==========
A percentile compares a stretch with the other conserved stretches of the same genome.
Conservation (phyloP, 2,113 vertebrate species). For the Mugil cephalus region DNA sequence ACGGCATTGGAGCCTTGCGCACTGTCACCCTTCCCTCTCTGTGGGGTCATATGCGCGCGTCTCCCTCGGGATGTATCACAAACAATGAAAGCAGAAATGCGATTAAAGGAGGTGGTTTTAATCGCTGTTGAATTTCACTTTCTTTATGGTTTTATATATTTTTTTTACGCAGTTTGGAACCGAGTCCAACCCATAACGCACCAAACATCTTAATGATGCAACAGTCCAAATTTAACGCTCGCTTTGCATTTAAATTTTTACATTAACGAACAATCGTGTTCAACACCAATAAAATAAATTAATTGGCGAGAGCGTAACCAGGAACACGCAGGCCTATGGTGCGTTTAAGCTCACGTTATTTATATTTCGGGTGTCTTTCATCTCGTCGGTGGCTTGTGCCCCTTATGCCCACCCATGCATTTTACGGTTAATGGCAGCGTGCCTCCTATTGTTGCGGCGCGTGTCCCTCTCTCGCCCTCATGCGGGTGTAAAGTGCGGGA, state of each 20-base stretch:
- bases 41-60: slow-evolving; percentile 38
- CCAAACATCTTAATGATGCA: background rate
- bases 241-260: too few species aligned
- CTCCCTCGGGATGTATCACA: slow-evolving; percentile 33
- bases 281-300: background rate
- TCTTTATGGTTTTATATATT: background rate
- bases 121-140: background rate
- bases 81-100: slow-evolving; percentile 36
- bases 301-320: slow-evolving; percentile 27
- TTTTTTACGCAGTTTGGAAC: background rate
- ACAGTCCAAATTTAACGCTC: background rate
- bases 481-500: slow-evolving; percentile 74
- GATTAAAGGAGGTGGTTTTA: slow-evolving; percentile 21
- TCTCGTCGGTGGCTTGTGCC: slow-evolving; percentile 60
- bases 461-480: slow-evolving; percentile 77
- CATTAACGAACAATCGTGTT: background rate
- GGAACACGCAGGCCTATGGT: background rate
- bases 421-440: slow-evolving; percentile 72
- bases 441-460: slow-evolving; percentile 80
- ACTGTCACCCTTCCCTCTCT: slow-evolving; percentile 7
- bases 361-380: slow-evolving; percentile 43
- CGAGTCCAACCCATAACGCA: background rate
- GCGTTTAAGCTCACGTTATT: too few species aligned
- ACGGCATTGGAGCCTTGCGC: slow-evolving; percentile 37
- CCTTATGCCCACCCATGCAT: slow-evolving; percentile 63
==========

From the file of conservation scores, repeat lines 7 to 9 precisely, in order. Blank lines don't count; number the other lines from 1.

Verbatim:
- bases 281-300: background rate
- TCTTTATGGTTTTATATATT: background rate
- bases 121-140: background rate